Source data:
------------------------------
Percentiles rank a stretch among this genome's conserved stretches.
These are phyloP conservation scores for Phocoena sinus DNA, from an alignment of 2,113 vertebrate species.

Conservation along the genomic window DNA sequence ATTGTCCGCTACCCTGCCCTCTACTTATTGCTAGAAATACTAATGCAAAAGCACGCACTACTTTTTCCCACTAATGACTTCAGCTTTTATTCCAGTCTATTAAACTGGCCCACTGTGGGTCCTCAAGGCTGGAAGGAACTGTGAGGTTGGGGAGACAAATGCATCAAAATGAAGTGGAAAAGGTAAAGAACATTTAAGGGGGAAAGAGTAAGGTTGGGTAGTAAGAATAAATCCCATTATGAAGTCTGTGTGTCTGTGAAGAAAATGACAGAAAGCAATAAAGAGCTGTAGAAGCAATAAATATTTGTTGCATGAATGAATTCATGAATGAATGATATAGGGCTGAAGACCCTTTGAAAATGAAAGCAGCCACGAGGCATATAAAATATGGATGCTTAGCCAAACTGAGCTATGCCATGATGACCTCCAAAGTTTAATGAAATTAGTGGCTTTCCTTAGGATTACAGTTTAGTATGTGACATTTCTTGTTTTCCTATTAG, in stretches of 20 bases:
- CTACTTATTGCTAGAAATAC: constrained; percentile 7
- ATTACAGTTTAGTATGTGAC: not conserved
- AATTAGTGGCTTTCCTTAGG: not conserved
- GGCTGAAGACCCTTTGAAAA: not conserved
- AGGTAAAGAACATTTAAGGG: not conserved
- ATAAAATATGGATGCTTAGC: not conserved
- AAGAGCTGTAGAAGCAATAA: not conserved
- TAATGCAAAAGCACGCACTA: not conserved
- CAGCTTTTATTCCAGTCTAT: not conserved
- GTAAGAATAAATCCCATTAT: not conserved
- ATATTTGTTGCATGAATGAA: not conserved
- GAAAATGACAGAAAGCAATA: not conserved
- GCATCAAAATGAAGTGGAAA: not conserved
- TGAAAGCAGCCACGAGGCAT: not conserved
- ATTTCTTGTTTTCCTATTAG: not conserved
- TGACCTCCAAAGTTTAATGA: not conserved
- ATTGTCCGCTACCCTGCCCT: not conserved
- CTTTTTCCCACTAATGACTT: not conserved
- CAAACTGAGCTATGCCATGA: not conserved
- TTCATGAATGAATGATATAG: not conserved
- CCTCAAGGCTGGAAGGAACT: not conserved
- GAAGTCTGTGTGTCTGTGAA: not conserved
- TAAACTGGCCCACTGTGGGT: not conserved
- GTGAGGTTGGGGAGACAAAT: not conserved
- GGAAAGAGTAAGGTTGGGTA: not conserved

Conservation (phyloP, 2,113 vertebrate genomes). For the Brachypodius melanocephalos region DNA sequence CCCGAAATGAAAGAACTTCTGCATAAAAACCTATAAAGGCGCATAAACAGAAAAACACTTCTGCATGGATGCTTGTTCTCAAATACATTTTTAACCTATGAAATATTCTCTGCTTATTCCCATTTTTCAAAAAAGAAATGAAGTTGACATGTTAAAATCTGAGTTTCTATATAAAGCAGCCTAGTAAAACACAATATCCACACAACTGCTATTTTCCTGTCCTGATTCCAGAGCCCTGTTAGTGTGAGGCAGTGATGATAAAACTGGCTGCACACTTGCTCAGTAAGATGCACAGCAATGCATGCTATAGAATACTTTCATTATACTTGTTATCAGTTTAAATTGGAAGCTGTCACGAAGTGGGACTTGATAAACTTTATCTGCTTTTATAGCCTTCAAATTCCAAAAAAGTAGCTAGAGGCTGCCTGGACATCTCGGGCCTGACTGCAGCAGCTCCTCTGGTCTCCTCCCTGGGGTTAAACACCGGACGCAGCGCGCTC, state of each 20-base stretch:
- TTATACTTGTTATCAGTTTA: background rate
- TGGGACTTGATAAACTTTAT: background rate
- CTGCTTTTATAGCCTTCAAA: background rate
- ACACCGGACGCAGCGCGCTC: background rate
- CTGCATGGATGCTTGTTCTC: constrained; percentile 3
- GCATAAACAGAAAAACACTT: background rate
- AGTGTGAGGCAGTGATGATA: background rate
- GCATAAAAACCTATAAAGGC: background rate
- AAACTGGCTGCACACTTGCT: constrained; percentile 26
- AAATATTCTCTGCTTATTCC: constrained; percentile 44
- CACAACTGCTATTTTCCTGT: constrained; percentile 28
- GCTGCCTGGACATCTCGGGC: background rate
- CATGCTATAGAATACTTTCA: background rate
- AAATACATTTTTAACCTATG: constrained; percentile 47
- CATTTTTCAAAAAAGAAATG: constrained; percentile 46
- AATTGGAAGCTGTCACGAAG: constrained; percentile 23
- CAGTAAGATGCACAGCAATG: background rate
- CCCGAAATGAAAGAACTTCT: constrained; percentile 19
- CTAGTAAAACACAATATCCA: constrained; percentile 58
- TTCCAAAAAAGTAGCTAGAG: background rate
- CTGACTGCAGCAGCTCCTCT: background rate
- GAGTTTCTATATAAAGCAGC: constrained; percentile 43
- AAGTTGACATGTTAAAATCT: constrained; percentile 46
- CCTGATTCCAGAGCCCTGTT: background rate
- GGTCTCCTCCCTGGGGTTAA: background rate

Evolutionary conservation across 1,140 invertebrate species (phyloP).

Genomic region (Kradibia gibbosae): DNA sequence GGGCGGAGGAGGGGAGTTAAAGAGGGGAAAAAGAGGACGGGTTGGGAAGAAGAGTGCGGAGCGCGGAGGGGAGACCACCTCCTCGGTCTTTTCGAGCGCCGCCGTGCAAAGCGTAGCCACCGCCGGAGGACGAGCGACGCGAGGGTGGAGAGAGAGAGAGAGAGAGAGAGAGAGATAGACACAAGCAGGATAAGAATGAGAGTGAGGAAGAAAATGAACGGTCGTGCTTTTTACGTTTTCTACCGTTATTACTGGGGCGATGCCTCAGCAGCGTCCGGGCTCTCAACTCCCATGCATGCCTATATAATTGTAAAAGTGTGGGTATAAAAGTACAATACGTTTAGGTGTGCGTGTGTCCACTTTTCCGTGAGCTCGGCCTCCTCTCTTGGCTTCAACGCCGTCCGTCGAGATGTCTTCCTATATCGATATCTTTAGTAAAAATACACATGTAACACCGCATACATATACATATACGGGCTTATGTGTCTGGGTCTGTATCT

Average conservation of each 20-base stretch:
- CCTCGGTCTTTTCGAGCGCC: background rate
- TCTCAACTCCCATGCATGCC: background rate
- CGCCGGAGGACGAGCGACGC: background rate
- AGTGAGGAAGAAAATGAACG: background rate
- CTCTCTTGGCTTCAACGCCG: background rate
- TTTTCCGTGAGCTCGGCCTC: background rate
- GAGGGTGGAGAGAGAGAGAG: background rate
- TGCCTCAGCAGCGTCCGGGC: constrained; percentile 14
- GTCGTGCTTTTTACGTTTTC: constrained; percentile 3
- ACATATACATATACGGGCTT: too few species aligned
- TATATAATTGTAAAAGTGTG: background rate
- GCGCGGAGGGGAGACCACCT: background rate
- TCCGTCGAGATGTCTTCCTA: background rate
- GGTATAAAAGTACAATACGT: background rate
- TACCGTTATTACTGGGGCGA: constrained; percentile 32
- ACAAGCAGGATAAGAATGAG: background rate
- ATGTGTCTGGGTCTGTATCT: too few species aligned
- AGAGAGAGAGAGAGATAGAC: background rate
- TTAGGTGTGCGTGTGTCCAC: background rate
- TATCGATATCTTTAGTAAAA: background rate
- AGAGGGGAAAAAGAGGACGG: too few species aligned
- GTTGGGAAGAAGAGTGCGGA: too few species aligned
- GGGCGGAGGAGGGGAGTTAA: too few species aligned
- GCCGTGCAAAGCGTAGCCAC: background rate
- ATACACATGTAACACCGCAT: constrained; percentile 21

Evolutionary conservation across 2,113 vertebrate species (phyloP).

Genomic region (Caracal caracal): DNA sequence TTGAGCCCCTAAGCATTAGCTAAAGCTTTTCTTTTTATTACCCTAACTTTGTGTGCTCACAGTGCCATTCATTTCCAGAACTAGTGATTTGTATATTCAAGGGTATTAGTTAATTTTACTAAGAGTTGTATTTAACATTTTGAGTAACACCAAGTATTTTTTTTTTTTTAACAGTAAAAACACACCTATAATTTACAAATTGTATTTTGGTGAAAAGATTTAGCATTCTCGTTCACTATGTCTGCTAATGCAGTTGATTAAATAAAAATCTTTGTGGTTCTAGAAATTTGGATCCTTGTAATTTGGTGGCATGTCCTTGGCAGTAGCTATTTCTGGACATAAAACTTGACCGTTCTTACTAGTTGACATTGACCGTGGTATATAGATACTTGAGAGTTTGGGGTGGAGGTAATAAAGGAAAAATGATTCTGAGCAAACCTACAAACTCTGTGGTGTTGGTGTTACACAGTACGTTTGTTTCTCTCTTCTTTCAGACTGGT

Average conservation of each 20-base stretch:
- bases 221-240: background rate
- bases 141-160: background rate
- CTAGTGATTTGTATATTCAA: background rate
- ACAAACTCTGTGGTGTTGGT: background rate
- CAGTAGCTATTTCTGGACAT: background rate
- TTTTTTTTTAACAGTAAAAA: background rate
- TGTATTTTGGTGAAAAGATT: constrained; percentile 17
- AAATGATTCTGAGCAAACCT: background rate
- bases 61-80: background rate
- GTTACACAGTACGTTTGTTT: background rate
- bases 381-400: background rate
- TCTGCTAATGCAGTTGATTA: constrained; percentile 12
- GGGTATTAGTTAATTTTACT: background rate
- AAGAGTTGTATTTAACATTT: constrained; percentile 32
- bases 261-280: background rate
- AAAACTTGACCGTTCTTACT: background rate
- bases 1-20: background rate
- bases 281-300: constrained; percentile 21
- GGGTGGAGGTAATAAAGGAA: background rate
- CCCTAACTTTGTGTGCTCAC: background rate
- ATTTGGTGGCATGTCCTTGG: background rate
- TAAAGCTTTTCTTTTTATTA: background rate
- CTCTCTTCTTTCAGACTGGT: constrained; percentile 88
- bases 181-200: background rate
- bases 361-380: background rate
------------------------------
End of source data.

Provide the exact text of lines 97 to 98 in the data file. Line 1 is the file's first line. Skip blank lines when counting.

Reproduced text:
- TCTGCTAATGCAGTTGATTA: constrained; percentile 12
- GGGTATTAGTTAATTTTACT: background rate